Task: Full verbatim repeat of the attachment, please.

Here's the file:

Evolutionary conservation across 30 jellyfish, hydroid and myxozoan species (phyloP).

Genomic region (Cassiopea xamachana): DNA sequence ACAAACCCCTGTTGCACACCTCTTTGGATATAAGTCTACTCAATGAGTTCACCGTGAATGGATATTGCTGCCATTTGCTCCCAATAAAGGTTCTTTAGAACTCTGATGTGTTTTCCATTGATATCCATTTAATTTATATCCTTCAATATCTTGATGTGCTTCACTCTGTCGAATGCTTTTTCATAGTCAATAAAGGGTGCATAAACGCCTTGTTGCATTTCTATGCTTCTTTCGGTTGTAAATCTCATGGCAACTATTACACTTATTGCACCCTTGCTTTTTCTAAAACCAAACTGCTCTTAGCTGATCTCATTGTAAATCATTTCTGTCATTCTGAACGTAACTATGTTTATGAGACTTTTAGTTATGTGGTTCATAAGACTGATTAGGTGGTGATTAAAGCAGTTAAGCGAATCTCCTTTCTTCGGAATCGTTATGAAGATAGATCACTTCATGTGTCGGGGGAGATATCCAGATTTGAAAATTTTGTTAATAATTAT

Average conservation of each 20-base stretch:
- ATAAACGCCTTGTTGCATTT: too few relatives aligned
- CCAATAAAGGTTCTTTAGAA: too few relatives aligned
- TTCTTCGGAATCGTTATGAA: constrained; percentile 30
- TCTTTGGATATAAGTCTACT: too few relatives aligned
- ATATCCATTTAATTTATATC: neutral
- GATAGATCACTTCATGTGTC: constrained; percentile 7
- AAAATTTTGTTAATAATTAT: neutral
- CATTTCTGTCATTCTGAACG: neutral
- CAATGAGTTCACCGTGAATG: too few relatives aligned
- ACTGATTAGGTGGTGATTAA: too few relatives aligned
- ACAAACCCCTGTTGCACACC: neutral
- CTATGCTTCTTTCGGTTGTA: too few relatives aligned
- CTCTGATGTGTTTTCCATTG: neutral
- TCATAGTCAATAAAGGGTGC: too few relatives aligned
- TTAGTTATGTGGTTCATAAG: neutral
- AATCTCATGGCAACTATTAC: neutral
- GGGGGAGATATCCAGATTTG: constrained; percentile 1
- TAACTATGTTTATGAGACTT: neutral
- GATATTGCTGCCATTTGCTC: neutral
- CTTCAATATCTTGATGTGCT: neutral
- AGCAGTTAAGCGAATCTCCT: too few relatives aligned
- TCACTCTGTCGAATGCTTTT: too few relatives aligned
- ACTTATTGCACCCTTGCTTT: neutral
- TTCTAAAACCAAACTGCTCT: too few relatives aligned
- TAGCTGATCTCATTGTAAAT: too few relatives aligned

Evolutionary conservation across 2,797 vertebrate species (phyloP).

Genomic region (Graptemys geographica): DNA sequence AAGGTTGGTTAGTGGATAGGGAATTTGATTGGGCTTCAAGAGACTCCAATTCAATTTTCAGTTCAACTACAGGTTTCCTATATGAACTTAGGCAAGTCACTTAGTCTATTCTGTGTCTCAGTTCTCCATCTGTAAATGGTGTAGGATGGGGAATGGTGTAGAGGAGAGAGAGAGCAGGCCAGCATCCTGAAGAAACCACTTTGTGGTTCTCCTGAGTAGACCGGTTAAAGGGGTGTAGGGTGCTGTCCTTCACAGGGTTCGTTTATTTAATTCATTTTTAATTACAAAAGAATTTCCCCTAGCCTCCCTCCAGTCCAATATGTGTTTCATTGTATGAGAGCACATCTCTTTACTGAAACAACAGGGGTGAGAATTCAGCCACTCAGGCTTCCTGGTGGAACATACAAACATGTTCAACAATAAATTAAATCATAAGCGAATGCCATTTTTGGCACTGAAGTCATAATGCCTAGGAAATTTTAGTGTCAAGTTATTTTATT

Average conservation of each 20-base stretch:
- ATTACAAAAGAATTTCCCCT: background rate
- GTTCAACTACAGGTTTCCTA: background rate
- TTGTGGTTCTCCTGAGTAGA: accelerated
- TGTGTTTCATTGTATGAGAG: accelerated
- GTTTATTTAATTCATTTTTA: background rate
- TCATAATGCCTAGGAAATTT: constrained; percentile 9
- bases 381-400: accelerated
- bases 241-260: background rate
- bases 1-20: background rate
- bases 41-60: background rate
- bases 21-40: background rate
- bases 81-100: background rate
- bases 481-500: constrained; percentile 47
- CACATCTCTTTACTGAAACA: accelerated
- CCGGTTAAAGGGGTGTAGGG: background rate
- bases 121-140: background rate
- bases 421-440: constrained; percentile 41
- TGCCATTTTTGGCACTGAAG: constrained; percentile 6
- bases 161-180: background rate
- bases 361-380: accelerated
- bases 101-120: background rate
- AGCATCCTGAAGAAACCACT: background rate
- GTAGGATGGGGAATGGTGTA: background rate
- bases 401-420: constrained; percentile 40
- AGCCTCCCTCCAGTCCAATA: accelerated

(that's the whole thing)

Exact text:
Evolutionary conservation across 30 jellyfish, hydroid and myxozoan species (phyloP).

Genomic region (Cassiopea xamachana): DNA sequence ACAAACCCCTGTTGCACACCTCTTTGGATATAAGTCTACTCAATGAGTTCACCGTGAATGGATATTGCTGCCATTTGCTCCCAATAAAGGTTCTTTAGAACTCTGATGTGTTTTCCATTGATATCCATTTAATTTATATCCTTCAATATCTTGATGTGCTTCACTCTGTCGAATGCTTTTTCATAGTCAATAAAGGGTGCATAAACGCCTTGTTGCATTTCTATGCTTCTTTCGGTTGTAAATCTCATGGCAACTATTACACTTATTGCACCCTTGCTTTTTCTAAAACCAAACTGCTCTTAGCTGATCTCATTGTAAATCATTTCTGTCATTCTGAACGTAACTATGTTTATGAGACTTTTAGTTATGTGGTTCATAAGACTGATTAGGTGGTGATTAAAGCAGTTAAGCGAATCTCCTTTCTTCGGAATCGTTATGAAGATAGATCACTTCATGTGTCGGGGGAGATATCCAGATTTGAAAATTTTGTTAATAATTAT

Average conservation of each 20-base stretch:
- ATAAACGCCTTGTTGCATTT: too few relatives aligned
- CCAATAAAGGTTCTTTAGAA: too few relatives aligned
- TTCTTCGGAATCGTTATGAA: constrained; percentile 30
- TCTTTGGATATAAGTCTACT: too few relatives aligned
- ATATCCATTTAATTTATATC: neutral
- GATAGATCACTTCATGTGTC: constrained; percentile 7
- AAAATTTTGTTAATAATTAT: neutral
- CATTTCTGTCATTCTGAACG: neutral
- CAATGAGTTCACCGTGAATG: too few relatives aligned
- ACTGATTAGGTGGTGATTAA: too few relatives aligned
- ACAAACCCCTGTTGCACACC: neutral
- CTATGCTTCTTTCGGTTGTA: too few relatives aligned
- CTCTGATGTGTTTTCCATTG: neutral
- TCATAGTCAATAAAGGGTGC: too few relatives aligned
- TTAGTTATGTGGTTCATAAG: neutral
- AATCTCATGGCAACTATTAC: neutral
- GGGGGAGATATCCAGATTTG: constrained; percentile 1
- TAACTATGTTTATGAGACTT: neutral
- GATATTGCTGCCATTTGCTC: neutral
- CTTCAATATCTTGATGTGCT: neutral
- AGCAGTTAAGCGAATCTCCT: too few relatives aligned
- TCACTCTGTCGAATGCTTTT: too few relatives aligned
- ACTTATTGCACCCTTGCTTT: neutral
- TTCTAAAACCAAACTGCTCT: too few relatives aligned
- TAGCTGATCTCATTGTAAAT: too few relatives aligned

Evolutionary conservation across 2,797 vertebrate species (phyloP).

Genomic region (Graptemys geographica): DNA sequence AAGGTTGGTTAGTGGATAGGGAATTTGATTGGGCTTCAAGAGACTCCAATTCAATTTTCAGTTCAACTACAGGTTTCCTATATGAACTTAGGCAAGTCACTTAGTCTATTCTGTGTCTCAGTTCTCCATCTGTAAATGGTGTAGGATGGGGAATGGTGTAGAGGAGAGAGAGAGCAGGCCAGCATCCTGAAGAAACCACTTTGTGGTTCTCCTGAGTAGACCGGTTAAAGGGGTGTAGGGTGCTGTCCTTCACAGGGTTCGTTTATTTAATTCATTTTTAATTACAAAAGAATTTCCCCTAGCCTCCCTCCAGTCCAATATGTGTTTCATTGTATGAGAGCACATCTCTTTACTGAAACAACAGGGGTGAGAATTCAGCCACTCAGGCTTCCTGGTGGAACATACAAACATGTTCAACAATAAATTAAATCATAAGCGAATGCCATTTTTGGCACTGAAGTCATAATGCCTAGGAAATTTTAGTGTCAAGTTATTTTATT

Average conservation of each 20-base stretch:
- ATTACAAAAGAATTTCCCCT: background rate
- GTTCAACTACAGGTTTCCTA: background rate
- TTGTGGTTCTCCTGAGTAGA: accelerated
- TGTGTTTCATTGTATGAGAG: accelerated
- GTTTATTTAATTCATTTTTA: background rate
- TCATAATGCCTAGGAAATTT: constrained; percentile 9
- bases 381-400: accelerated
- bases 241-260: background rate
- bases 1-20: background rate
- bases 41-60: background rate
- bases 21-40: background rate
- bases 81-100: background rate
- bases 481-500: constrained; percentile 47
- CACATCTCTTTACTGAAACA: accelerated
- CCGGTTAAAGGGGTGTAGGG: background rate
- bases 121-140: background rate
- bases 421-440: constrained; percentile 41
- TGCCATTTTTGGCACTGAAG: constrained; percentile 6
- bases 161-180: background rate
- bases 361-380: accelerated
- bases 101-120: background rate
- AGCATCCTGAAGAAACCACT: background rate
- GTAGGATGGGGAATGGTGTA: background rate
- bases 401-420: constrained; percentile 40
- AGCCTCCCTCCAGTCCAATA: accelerated